So Figdor is the last guy you'd tag with the "A" word.

But, yes. The chaplain is an atheist.

"People are shocked when I tell them," Figdor said. "But atheist, agnostic and humanist students suffer the same problems as religious students - deaths or illnesses in the family, questions about the meaning of life, etc. - and would like a sympathetic nontheist to talk to."

Figdor, 28, is one of a growing number of faith-free chaplains at universities, in the military and in the community who believe that nonbelievers can benefit from just about everything religion offers except God.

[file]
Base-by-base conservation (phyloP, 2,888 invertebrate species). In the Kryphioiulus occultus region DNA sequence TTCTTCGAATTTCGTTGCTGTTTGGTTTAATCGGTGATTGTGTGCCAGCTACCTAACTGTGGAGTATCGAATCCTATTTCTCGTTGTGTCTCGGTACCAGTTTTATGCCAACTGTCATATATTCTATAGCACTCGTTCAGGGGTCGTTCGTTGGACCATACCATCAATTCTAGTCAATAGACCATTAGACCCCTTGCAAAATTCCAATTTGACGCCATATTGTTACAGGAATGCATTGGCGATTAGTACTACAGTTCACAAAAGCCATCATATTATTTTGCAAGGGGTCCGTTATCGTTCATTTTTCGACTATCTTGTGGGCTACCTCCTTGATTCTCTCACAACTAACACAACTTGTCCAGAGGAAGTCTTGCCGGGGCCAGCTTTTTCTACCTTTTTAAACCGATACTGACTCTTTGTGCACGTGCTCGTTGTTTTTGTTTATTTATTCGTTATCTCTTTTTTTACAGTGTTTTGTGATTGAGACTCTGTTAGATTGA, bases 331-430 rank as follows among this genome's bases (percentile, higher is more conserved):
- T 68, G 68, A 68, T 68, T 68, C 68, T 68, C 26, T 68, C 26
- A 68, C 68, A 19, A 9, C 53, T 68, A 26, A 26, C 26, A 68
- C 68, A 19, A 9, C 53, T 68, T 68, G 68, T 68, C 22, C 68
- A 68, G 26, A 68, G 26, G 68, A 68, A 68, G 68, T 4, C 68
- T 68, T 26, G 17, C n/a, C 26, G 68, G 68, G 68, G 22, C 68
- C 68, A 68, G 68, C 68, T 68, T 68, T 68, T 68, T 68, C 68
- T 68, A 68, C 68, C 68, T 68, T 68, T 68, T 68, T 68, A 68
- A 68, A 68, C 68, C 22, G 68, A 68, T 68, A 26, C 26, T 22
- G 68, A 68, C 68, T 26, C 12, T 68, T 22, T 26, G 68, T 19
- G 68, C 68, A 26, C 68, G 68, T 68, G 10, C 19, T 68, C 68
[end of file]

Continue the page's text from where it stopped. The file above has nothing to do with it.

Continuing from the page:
Hired in July by the Humanist Community at Stanford, a nonprofit group independent of the university, Figdor is one of 18 "professional leaders" at the Office of Religious Life who typically work with sectarian student groups that pay their salaries. A graduate theological degree is required for the job, and the leader is entitled to office space on campus, a parking spot and a Stanford e-mail address. The leaders guide students in whatever way is needed, whether offering advice or organizing events.